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Brett Hayes’ tennis shoes squeak beneath him as he walks into a room within a room, a corridor created by three walls of reflective white plastic. Finding his way to the center of the space, Hayes resets and crouches with a football held out in front of him, taking the position of a quarterback under center, 14 unblinking infrared eyes looking back at him. After a sharp “hut!” he takes three quick steps back before planting and throwing the football to a waiting assistant. On a screen to the side, a 3-D stick figure moves with him in real time, a mirror image of the man in the machine.
The precise motion capture shown on the screen is a product of the DARI motion-capture system, which was unveiled at the Missouri Orthopaedic Institute in May. This system, the only one of its kind in world in clinical use, is used by Hayes and other physical therapists at the institute to gather data on a patient’s joint tension, torque and flexion and provides precise measurements down to one-tenth of a degree. Using the system, which tracks motion with infrared cameras, therapists can even identify if a patient is at risk for a ligament tear. The system also helps reveal how joints interact, which allows therapists to see if a patient is compensating for a knee problem by using his or her hips or back, for example.
“Every restrictive joint in the body has an effect on another joint in the body,” Hayes says. “So we want to make sure we get those things discovered on any patients so we can keep them from coming back for other problems.”
One of the most obvious uses of the motion-capture system is for sports medicine, though it has usages in other fields as well. Some University of Missouri athletes, including star forward Laurence Bowers, have already been tested in the machine, and the institute plans to gather baseline data on all MU athletes to help with any future treatment. The biggest benefits of the new technology, however, are its wide applications and how it takes the guesswork out of diagnoses and rehab.
The high-tech DARI system is just one of the many rehabilitative and diagnostic tools used to treat patients at the Missouri Orthopaedic Institute. The institute, which celebrated its third anniversary in June, is the region’s most comprehensive orthopaedic surgery center, housing facilities for surgery, inpatient recovery, rehabilitation services and a full-service pharmacy in a single building at the corner of Stadium Boulevard and Virginia Avenue. This approach makes the institute a one-stop shop for patients and care more efficient for patients and doctors alike. This unique approach has led to unique success, as the center has surpassed its financial projections every year since opening.
Since it opened in the summer of 2010, the MOI has experienced consistent growth, both in volume of patients served and on its staff. ”We’ve shown incredibly steady growth over the last few years in terms of clinic patients, surgical patients and rehab patients,” says Bob Schaal, the executive director of the center. On June 3, the institute saw a new record high number of clinic patients.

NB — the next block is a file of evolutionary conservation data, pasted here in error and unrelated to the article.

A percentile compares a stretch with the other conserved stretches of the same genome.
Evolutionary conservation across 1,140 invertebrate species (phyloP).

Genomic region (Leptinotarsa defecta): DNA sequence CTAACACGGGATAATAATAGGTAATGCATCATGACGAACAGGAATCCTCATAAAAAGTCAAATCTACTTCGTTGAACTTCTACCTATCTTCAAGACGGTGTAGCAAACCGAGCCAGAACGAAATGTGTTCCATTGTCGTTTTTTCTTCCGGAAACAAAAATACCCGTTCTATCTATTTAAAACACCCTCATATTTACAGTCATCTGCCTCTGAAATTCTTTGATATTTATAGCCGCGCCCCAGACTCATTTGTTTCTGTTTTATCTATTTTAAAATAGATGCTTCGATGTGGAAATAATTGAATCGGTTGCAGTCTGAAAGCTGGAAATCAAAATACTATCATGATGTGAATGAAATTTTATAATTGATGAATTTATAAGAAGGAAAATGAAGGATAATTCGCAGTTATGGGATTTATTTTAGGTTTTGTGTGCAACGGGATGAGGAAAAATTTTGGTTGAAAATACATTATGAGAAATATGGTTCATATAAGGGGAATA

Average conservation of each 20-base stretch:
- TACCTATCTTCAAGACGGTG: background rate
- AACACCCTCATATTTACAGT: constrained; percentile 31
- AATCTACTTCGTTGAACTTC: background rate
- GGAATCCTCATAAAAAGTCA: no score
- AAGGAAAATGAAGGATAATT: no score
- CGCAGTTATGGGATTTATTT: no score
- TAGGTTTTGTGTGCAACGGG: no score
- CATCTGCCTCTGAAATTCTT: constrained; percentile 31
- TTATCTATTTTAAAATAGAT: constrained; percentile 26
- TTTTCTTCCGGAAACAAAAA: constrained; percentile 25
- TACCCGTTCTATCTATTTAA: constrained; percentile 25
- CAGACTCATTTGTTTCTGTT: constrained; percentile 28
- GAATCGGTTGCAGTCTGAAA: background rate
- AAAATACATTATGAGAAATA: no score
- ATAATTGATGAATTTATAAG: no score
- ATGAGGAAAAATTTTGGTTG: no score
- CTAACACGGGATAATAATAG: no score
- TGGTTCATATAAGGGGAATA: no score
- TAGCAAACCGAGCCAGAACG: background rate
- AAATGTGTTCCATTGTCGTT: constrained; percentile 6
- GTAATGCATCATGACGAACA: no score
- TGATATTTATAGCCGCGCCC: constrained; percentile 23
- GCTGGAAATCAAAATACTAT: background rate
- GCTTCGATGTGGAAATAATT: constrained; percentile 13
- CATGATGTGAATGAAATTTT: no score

The building itself has also seen expansions to help serve the institute’s growing clientele. Since opening, the center has added two operating rooms and four inpatient rooms to the five operating rooms and 16 inpatient rooms it opened with. “We’ve built out as much space as we can within the building,” says James Stannard, chair of orthopaedic surgery at MU. Initially, the MOI was only open five and half days a week, but it has since switched to being open 24/7/365 to accommodate the higher patient volumes.
In addition to treating patients, the orthopedic institute conducts advanced research, including cartilage research that could, much farther down the line, lead to joint replacements made from bone and cartilage grown in a lab rather than the metal and plastic ones used currently. Organic joint replacements would be able to heal themselves naturally without wearing down like the plastic and metal varieties.
With its notable care model and recent successes, the institute has become a paradigm for others trying to create similar medical facilities. “More and more people have approached us and asked to come look here because it has been such a successful model,” Stannard says.
Despite the huge strides the institute has made during the past few years, it refuses to rest on it successes. Actually, one of the biggest questions for the institute moving forward involves finding ways to keep its growth from hitting a plateau. To this end, a new building expansion that would add another wing to the center has been planned. The new wing, due for construction by 2017, will expand the MOI by as much as two-thirds of its present size and provide much needed clinical space and a second waiting area.
Another challenge facing the whole health care industry, MOI included, is the reduction in government funding to Medicare and other programs following the federal government’s sequestration in March. ”We really need to keep our eyes on the ball and figure out ways to be more and more efficient so that we can make it what’s becoming an increasingly austere environment.” Stannard says. “Thus far, we’ve been able to do that.”